Building Capacity for Superintendents

 //  Nov 17, 2016

Building Capacity for Superintendents

Building Capacity has been a hot topic in education of late, but what does it mean to build an educator’s capacity? The term building capacity refers to efforts to improve the abilities, skills and overall level of expertise in educators. This is not new but simply a way to say that in the ever-changing landscape of education, everyone involved must stay abreast of all the latest research, so that when the boots hit the ground, we have a solid plan in place.

This term is mainly used among educational leaders when they discuss how to build a knowledge base before, during, or even after a new program, new standards, or new curriculum has been implemented. Building capacity ensures that everyone involved has been not only been exposed to but also has started building a deeper level of understanding about the way that things should work for students' maximum benefit.

If we look at those higher rungs of the educational leadership ladder, the question becomes, how do decision-makers build capacity and continue to grow in the field? Jack Hoke, Executive Director of the North Carolina School Superintendents’ Association (NCSSA), has developed a strategy to build capacity in North Carolina’s school districts’ leaders.

Hoke has started several programs with the NCSSA that “work to model what high-quality professional development (PD) should look like so that the superintendents go back to their districts and provide PD for others.” One of these programs is the Next Generation Superintendent Development program,whose aim is to take different cohorts of superintendents through eight days of training, two days at a time, four times a year, in order to build their capacity on how to be a successful long-term superintendent and have their district flourish under their direction. 

The current cohort is made up of 28 superintendents from across North Carolina that have between 15 years of experience, or less. Hoke explains that there is a definite need for this type of group because North Carolina has 80 superintendents, out of 115 positions, with 5 years of experience, or less.

According to Hoke, “If superintendents don’t take charge of their PD, nobody else is going to do it for them. Our PD gives them a model that includes opportunities for reflection and discussion among themselves.” Providing district leaders a chance to reflect and discuss not only offers them a chance to grow professionally, but also a chance to see how important it is for all employees of the district to continue professional growth.

When asked if he saw a change in the districts’ PD after the superintendents completed the Next Generation Superintendent Development program, Hoke mentioned that there did appear to be a shift in offering quality PD instead of using the available funds for a quantity of PD.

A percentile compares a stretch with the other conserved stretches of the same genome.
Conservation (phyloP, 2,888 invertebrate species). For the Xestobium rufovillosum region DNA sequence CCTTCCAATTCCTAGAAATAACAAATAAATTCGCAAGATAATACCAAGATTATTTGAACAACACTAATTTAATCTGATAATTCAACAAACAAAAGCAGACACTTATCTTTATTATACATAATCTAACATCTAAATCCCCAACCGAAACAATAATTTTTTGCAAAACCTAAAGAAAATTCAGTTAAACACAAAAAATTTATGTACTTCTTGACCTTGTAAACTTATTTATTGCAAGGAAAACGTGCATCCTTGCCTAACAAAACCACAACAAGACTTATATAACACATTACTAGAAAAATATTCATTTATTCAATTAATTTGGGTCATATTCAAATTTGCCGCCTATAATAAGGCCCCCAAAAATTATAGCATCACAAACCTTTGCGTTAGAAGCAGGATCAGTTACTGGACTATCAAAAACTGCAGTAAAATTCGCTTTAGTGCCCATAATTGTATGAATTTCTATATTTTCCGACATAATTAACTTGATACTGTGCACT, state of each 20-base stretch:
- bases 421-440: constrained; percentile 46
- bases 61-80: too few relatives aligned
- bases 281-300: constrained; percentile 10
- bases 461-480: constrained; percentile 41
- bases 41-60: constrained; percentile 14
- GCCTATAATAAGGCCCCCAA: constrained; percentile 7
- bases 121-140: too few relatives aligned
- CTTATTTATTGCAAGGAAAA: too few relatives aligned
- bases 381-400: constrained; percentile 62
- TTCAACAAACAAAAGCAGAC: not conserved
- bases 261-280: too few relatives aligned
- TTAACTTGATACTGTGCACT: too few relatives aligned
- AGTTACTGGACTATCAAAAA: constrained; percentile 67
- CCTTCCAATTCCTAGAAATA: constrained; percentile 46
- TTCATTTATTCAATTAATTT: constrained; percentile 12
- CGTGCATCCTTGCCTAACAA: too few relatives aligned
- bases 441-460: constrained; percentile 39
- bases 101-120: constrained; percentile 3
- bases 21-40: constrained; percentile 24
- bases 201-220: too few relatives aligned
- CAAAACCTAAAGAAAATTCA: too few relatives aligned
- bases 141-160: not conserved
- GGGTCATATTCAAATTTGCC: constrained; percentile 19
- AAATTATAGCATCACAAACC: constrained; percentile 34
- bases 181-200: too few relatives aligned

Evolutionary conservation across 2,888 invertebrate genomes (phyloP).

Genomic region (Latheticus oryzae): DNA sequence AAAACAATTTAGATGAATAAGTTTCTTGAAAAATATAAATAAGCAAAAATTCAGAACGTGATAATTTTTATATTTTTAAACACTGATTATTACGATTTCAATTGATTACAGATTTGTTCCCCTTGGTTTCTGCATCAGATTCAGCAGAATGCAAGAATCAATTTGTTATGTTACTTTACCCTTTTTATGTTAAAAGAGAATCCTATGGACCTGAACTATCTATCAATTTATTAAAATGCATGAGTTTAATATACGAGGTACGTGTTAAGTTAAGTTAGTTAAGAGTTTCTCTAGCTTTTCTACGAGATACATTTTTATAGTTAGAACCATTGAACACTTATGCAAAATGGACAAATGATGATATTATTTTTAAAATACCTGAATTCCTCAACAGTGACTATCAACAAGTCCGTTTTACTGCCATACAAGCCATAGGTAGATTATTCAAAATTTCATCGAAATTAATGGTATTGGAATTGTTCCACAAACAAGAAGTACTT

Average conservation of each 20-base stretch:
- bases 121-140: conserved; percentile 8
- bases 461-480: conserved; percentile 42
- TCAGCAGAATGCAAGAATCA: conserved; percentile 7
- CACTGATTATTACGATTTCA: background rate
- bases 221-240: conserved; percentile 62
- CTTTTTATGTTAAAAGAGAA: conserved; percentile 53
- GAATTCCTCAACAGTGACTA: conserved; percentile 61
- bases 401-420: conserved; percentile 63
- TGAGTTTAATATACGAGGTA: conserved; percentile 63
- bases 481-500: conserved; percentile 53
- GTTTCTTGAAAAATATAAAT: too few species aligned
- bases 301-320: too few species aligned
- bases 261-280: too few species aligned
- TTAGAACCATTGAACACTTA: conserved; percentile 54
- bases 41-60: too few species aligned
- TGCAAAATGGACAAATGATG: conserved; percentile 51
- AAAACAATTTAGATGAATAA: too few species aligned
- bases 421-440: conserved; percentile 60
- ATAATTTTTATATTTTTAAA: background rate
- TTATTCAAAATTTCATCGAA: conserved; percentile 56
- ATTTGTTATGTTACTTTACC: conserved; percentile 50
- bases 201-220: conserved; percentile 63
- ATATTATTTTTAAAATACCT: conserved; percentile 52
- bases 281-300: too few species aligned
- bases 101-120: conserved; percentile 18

One of the areas that the superintendents have had exposure to is in the area of how to increase family and community engagement. Ron Mirr, Senior Vice President of Family and Community Engagement at Scholastic, spoke to them about how to lead a shift from just having teacher/parent meetings to helping schools engage meaningfully with families. Several of the suggestions that the superintendents heard were to get a process in place, and to start this change slowly so that it could be monitored and not become “just one more thing.” 

“Everything we do is for a purpose and to help student achievement,” Hoke said when asked how the NCSSA decides what topics to present to the superintendents. He also stated that he looks for ideas that help the participants to “look at different ways to see things and to provide a different light, with the purpose always being to help with student achievement.”

Mr. Hoke and the NCSSA also offer two additional programs. Aspiring Superintendents is available for Associate and Assistant Superintendents, and is intended to help educational leaders build capacity before they become superintendents. This program lasts six days, which consist of three two-day meetings. Each of the three sessions consist of one day of leadership training and a second day of survival skills training. This group is proactive in nature as it instructs participants in how to successfully work with school boards, complete strategic planning, and provides time to ask questions with current superintendents.

Finally, there is a Digital Leadership Institute where the NCSSA partners with the Friday Institute to provide district leaders with the latest ways to disaggregate district data and read the state-level rubric for school systems. Oftentimes, the superintendents are encouraged to bring a district level team, which includes the district Curriculum Director and Technology Director, to begin the district level work while they are still able to have in-person access to the Digital Leadership facilitators.

All of this work is designed around the needs of district leaders to build capacity in a proactive manner. The leaders then bring this idea back and trickle the idea of quality PD down to the teachers and staff who do the day-to-day with students. After all, the goal for all of the PD offered by the NCSSA is to improve the student experience by building capacity from the top down so that everyone is part of a cohesive district plan.